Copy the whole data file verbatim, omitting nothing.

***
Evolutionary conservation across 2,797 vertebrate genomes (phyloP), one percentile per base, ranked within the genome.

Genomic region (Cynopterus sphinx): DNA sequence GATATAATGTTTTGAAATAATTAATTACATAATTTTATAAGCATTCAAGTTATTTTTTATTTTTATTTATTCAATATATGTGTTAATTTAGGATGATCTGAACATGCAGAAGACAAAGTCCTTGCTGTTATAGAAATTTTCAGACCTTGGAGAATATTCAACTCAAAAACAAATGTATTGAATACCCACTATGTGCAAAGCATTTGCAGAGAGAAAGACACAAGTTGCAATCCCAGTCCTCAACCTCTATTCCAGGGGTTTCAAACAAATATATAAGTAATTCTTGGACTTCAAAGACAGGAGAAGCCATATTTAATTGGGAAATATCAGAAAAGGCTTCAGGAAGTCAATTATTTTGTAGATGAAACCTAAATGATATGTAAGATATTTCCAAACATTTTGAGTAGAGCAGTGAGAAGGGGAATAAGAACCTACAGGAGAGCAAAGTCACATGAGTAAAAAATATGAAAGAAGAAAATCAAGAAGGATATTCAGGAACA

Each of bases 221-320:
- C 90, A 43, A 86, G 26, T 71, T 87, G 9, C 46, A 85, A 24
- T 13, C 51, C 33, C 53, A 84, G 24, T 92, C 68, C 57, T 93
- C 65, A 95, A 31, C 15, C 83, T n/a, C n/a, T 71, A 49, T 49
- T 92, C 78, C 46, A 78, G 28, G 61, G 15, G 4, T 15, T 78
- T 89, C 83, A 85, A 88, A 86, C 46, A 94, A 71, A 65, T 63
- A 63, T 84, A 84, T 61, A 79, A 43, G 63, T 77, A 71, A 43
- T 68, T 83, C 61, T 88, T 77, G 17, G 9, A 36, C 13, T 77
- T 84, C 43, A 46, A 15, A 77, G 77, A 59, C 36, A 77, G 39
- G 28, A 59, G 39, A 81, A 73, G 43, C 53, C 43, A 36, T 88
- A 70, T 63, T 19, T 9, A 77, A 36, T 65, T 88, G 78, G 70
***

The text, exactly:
Evolutionary conservation across 2,797 vertebrate genomes (phyloP), one percentile per base, ranked within the genome.

Genomic region (Cynopterus sphinx): DNA sequence GATATAATGTTTTGAAATAATTAATTACATAATTTTATAAGCATTCAAGTTATTTTTTATTTTTATTTATTCAATATATGTGTTAATTTAGGATGATCTGAACATGCAGAAGACAAAGTCCTTGCTGTTATAGAAATTTTCAGACCTTGGAGAATATTCAACTCAAAAACAAATGTATTGAATACCCACTATGTGCAAAGCATTTGCAGAGAGAAAGACACAAGTTGCAATCCCAGTCCTCAACCTCTATTCCAGGGGTTTCAAACAAATATATAAGTAATTCTTGGACTTCAAAGACAGGAGAAGCCATATTTAATTGGGAAATATCAGAAAAGGCTTCAGGAAGTCAATTATTTTGTAGATGAAACCTAAATGATATGTAAGATATTTCCAAACATTTTGAGTAGAGCAGTGAGAAGGGGAATAAGAACCTACAGGAGAGCAAAGTCACATGAGTAAAAAATATGAAAGAAGAAAATCAAGAAGGATATTCAGGAACA

Each of bases 221-320:
- C 90, A 43, A 86, G 26, T 71, T 87, G 9, C 46, A 85, A 24
- T 13, C 51, C 33, C 53, A 84, G 24, T 92, C 68, C 57, T 93
- C 65, A 95, A 31, C 15, C 83, T n/a, C n/a, T 71, A 49, T 49
- T 92, C 78, C 46, A 78, G 28, G 61, G 15, G 4, T 15, T 78
- T 89, C 83, A 85, A 88, A 86, C 46, A 94, A 71, A 65, T 63
- A 63, T 84, A 84, T 61, A 79, A 43, G 63, T 77, A 71, A 43
- T 68, T 83, C 61, T 88, T 77, G 17, G 9, A 36, C 13, T 77
- T 84, C 43, A 46, A 15, A 77, G 77, A 59, C 36, A 77, G 39
- G 28, A 59, G 39, A 81, A 73, G 43, C 53, C 43, A 36, T 88
- A 70, T 63, T 19, T 9, A 77, A 36, T 65, T 88, G 78, G 70